She has been betrayed, but not by lies. Back when she brought Johnny to Bodhi (Patrick Swayze), her ostensible one-time boyfriend, Bodhi took her aside and asked: “Are you replacing me?” But as it works out, Tyler is the one who’s replaced. Johnny is beguiled by the mystery and magic of surfing, and initially transfers that beguilement to Tyler. But it’s really just part of the job—until he becomes captivated, spiritually and physically, by Bodhi himself. Pappas (far too late) cautions him about “getting too close to that surfin’ buddy of yours.” Whether surfing or chute-sharing, playing beach football, mock-fighting or real fighting, Johnny and Bodhi define their relationship in physical terms, with Johnny always in hot pursuit, to the point where Bodhi says, “I know you want me so bad it’s like acid in your mouth”—and they both know he doesn’t just mean getting arrested—“but not this time.”
Bigelow cues us to the bonds that connect Johnny and Bodhi from the very opening of the film: As Mark Isham’s music whispers water and mystery, the words POINT and BREAK emerge from opposite sides of the screen, move toward each other, merge, then separate, changing places. And then the names of actors Keanu Reeves and Patrick Swayze do the same. The music crescendos as waves crash and we see a surfer riding the pipeline of a big one. In pouring rain, a hot and hungry young F.B.I. recruit works Hogan’s Alley. The crash of gunfire echoes the crash of waves. Both characters are associated with water. The surfer chooses the water; the cop has it thrust upon him. The cop merely endures the rain while the surfer masters the waves. For one, it’s an obstacle; for the other, a supreme harmony. Two guys, good at what they do, one in time, one out of time.
Time is critical in Point Break, partly because catching on to the seasonal nature of the Ex-Presidents’ m.o. validates Pappas’s theory and enables him and Johnny to finger the right bunch of surfers after the disastrous false-positive of the Bunker gang, but mostly because, as Bodhi says, “life’s short.” Tyler consents to teach Johnny “a few things,” but ties the lesson to punctuality: “Six a.m. If you’re late, I’m gone.” Sleeping late after a night on the beach, Johnny shows up late for his own raid. Postponing his confession to Tyler until “another time” ends up having dire consequences. Inopportune phone calls, doorbells, and alarm clocks interrupt key moments of the film, jerking the action and Johnny in unexpected directions—and of course the big interruptus is the fact that Johnny has to wait until next year for his ultimate shot at Bodhi, stressing how inextricably in time Johnny is, and how futile is his quest to live, in the scant minutes of a wave ride or a skydive, the same life out of time as Bodhi (whose name, Bodhisattva, identifies him with the eternal seeker of enlightenment in Buddhist philosophy).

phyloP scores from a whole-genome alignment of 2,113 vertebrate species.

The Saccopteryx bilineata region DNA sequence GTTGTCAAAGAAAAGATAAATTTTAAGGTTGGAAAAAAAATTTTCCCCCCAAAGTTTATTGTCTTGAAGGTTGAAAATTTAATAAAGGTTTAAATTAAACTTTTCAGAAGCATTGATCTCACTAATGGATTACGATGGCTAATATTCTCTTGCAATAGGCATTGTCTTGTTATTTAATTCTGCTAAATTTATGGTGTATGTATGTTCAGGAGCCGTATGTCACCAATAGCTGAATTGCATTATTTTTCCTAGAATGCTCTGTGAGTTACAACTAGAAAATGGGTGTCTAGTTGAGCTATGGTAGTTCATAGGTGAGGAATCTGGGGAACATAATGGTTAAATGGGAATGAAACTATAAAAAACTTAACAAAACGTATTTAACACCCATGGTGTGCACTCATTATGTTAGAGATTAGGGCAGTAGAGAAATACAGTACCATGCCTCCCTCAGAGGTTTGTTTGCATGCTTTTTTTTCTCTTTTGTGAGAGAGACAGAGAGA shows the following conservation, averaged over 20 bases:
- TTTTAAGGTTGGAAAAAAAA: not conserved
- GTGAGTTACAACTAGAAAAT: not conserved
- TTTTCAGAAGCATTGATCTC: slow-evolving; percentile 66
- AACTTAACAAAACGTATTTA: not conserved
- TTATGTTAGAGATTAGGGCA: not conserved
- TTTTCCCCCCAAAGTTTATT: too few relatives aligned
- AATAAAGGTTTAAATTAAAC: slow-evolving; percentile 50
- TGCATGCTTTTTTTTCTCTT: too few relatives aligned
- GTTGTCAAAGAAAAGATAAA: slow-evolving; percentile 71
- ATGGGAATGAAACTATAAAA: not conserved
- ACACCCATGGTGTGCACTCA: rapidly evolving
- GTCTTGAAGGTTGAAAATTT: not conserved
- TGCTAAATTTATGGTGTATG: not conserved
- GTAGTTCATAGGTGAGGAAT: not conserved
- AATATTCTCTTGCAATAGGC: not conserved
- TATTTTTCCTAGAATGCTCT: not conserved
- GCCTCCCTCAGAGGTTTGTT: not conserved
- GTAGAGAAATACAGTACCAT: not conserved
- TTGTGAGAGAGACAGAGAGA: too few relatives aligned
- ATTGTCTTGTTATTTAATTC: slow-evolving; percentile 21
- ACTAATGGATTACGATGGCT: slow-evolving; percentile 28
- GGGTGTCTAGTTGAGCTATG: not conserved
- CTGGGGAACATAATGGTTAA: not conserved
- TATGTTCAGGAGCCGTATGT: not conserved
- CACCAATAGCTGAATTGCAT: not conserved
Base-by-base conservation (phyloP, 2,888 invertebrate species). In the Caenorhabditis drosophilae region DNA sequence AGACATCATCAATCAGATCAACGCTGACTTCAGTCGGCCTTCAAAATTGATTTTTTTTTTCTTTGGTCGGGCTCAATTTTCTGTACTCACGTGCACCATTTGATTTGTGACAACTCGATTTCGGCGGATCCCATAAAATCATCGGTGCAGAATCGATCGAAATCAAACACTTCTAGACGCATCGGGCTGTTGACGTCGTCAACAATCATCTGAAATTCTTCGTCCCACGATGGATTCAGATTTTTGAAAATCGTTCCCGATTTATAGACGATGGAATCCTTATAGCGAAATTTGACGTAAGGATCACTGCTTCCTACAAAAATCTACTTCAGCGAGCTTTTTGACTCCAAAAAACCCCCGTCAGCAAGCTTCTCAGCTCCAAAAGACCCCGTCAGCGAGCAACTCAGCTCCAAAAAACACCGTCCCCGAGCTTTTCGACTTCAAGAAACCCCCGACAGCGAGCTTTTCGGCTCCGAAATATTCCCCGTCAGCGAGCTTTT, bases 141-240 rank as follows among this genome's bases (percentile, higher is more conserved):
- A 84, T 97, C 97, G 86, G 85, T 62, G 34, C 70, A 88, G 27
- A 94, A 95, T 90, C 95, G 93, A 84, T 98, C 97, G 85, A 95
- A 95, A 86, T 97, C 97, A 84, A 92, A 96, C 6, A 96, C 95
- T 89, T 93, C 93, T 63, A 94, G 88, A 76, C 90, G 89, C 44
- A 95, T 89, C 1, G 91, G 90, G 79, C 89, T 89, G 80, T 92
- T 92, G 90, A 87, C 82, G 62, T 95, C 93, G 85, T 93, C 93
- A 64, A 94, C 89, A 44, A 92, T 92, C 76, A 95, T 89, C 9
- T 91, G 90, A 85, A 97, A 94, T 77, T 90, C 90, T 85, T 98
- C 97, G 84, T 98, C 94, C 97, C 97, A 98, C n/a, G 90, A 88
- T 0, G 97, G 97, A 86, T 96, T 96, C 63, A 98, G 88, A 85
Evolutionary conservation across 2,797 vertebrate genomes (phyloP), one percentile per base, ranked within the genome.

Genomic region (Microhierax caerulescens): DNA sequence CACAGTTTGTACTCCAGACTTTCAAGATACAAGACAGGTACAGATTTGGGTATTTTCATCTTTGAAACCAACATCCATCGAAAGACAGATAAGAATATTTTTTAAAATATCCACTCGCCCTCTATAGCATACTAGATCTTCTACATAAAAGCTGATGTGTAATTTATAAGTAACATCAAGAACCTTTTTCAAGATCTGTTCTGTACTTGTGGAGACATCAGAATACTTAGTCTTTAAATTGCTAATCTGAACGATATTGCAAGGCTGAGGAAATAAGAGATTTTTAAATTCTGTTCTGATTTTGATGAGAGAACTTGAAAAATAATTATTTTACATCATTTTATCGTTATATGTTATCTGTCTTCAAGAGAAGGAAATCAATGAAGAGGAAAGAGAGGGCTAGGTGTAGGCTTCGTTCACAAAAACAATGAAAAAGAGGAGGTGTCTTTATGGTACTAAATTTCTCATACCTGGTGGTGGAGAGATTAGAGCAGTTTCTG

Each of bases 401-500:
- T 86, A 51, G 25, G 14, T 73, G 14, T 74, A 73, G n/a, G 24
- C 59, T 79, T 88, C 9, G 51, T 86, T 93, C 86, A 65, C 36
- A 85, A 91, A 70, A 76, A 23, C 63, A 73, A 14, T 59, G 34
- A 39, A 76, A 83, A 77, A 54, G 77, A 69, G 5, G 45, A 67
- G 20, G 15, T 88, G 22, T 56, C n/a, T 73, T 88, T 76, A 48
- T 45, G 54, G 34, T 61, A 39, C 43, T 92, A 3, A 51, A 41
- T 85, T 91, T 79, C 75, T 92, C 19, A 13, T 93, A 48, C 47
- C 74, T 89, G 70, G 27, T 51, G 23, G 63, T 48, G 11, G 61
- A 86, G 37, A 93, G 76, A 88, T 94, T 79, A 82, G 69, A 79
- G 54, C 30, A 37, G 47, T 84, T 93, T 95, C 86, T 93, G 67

Of course, even Bodhi isn’t able to sustain his mystique. The Johnny-Bodhi relationship is limned in Bigelow’s customary off-balance one- and two-shots. When Bodhi has the upper hand and Johnny has been fully outed, Bodhi’s one-shots put him in a comfortable space, with equipment and his fellow Ex-Presidents sharing the frame; Johnny shares his one-shots with encroaching darkness. But as Bodhi deteriorates in the face of Johnny’s urgency, Johnny gets more and better space in their two-shots.
At Bodhi’s party early in the film, Tyler disses the hangers-on: “Big wave riding is for macho assholes with a death wish.” But Bodhi justifies his quest of the 50-year storm: “If you want the ultimate you gotta be willing to pay the ultimate price. No sacrifice to die doing what you love.” For him, it’s not the orgasmic pleasure of the passing moment; it’s the ultimate harmony, the unification of earth, sky, sea, the melding of the body into nature. Death. Yes, it’s a death wish after all, and when he witnesses death as a reality rather than as a Big Idea, he starts to come apart. By the end of the film, he’s reduced to begging. And Johnny, who’s finally come to terms with the fact that he can neither be, nor have, Bodhi, lets him go, delivers him up to the eternal sea, and joins Will Kane and Harry Callaghan in throwing away the badge of enforcer. That kid in the surf shop back toward the beginning of the film wasn’t half wrong: “Surfing’s the source, man. Change your life, swear to God.”
Robert C. Cumbow is the author of books on John Carpenter and Sergio Leone. His work that originally appeared on 24 Lies a Second and House Next Door and in Movietone News is archived on The Parallax View. In addition to teaching and writing about film, he practices and teaches intellectual property law in Seattle.